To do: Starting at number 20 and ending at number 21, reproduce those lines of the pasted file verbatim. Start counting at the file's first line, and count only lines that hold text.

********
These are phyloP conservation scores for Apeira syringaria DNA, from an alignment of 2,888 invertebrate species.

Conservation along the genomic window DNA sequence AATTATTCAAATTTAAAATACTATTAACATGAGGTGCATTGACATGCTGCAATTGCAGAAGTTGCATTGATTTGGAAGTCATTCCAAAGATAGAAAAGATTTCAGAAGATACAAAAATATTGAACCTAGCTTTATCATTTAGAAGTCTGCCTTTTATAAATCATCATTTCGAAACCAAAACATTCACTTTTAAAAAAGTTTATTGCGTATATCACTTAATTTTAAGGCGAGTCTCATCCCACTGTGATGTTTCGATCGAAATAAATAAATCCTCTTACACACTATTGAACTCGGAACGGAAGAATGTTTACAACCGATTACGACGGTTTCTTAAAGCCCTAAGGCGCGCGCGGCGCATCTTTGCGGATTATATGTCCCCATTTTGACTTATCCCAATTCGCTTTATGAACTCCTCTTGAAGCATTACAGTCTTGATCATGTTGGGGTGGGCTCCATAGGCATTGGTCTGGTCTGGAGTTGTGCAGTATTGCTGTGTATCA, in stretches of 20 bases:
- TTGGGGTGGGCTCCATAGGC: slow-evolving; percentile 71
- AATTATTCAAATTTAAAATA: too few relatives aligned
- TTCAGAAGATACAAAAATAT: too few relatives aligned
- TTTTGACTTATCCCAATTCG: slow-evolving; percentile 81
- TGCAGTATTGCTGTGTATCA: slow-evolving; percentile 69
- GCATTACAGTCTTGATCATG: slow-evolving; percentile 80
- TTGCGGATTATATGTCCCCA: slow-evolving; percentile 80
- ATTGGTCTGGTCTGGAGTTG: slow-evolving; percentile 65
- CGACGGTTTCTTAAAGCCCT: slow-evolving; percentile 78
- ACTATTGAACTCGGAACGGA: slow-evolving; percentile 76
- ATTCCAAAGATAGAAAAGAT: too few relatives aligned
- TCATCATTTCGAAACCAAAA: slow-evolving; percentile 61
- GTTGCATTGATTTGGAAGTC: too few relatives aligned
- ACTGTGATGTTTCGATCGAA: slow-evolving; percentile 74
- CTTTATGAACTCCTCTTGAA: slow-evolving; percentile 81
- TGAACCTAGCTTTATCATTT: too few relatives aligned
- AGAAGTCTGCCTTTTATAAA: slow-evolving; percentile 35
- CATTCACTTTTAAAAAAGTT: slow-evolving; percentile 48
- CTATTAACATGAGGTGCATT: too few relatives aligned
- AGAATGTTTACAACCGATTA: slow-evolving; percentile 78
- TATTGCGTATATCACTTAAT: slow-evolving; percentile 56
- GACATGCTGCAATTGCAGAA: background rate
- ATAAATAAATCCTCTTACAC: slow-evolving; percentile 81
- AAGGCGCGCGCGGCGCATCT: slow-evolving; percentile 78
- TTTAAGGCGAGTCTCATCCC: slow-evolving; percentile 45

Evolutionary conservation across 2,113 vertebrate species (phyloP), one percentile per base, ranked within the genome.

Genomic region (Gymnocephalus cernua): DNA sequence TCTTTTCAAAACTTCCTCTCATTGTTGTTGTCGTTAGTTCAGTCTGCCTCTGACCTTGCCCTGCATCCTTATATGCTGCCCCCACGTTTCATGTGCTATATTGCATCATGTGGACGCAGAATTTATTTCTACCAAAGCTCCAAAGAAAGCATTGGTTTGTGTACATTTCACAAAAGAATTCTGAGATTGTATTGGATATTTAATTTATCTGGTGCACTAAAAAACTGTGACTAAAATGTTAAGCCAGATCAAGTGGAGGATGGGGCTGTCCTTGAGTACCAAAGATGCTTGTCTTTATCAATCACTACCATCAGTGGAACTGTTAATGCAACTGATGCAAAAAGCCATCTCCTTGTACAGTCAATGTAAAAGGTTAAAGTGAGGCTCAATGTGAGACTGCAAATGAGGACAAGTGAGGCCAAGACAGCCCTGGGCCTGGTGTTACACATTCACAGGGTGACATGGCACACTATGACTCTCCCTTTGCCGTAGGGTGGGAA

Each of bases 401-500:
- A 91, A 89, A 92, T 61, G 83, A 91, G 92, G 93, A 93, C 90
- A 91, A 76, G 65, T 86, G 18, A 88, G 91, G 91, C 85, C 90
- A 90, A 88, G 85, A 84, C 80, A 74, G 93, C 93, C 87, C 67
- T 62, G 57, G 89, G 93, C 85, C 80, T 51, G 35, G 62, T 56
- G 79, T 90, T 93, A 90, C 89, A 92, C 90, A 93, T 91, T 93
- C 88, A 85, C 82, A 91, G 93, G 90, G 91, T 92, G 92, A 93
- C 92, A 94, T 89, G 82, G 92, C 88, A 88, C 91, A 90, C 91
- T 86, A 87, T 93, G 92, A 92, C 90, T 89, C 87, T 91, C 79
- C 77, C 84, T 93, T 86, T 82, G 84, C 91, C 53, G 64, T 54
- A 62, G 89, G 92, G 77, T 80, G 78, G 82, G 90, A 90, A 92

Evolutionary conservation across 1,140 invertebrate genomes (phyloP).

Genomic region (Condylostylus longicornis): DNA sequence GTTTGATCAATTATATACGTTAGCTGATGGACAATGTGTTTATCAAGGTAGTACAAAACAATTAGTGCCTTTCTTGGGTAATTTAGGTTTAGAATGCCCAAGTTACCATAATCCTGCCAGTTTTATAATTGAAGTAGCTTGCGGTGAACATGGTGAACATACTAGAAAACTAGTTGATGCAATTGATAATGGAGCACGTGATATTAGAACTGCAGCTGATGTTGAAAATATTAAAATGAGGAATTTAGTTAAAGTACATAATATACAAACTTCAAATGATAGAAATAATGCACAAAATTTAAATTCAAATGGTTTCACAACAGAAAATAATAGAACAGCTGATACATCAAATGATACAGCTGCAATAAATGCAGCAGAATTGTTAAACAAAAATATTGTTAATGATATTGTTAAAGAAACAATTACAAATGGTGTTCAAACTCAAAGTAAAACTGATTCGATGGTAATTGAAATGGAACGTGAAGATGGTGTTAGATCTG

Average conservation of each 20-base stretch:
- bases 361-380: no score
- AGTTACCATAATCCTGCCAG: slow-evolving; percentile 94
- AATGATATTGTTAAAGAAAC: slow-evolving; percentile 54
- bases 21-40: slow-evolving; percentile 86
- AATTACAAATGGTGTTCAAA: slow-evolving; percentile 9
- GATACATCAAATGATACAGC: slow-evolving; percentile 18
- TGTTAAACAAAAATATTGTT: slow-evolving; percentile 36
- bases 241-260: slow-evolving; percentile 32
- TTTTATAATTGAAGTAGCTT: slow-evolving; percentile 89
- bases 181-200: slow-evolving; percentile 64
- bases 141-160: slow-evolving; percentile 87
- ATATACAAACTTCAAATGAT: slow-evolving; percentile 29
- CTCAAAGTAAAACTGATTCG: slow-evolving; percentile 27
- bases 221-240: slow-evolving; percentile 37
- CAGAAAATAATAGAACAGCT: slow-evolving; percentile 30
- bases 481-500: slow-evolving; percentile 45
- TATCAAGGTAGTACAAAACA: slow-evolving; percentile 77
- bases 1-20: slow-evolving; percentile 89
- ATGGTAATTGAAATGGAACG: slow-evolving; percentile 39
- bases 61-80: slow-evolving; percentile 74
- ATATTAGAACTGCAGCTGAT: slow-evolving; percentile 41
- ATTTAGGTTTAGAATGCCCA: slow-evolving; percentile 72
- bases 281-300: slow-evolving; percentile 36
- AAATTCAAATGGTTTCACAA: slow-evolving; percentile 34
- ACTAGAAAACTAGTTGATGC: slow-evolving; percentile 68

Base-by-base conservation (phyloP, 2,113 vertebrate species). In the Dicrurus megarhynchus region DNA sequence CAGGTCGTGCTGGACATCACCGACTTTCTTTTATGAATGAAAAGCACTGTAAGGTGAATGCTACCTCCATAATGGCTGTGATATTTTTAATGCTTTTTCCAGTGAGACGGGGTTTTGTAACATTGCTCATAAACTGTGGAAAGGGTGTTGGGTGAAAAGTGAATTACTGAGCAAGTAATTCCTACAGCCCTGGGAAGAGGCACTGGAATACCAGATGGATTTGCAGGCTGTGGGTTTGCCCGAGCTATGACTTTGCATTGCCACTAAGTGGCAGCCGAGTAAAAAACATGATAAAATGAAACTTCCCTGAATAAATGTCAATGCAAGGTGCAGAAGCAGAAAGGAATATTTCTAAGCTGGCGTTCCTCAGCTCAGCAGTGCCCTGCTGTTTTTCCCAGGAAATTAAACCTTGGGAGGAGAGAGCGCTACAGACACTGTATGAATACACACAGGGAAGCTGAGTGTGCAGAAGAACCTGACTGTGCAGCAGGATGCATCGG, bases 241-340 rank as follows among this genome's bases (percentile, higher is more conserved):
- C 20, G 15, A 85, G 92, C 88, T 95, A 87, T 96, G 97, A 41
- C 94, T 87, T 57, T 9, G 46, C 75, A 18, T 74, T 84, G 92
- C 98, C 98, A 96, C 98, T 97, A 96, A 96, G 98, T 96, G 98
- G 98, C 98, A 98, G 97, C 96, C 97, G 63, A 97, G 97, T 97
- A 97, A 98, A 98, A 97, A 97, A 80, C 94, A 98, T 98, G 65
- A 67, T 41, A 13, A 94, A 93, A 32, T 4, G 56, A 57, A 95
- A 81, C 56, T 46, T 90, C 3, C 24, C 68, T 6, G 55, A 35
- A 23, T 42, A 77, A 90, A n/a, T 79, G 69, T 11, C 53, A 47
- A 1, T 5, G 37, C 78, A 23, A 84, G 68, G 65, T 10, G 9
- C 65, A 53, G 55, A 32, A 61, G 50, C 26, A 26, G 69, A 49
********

- CATTCACTTTTAAAAAAGTT: slow-evolving; percentile 48
- CTATTAACATGAGGTGCATT: too few relatives aligned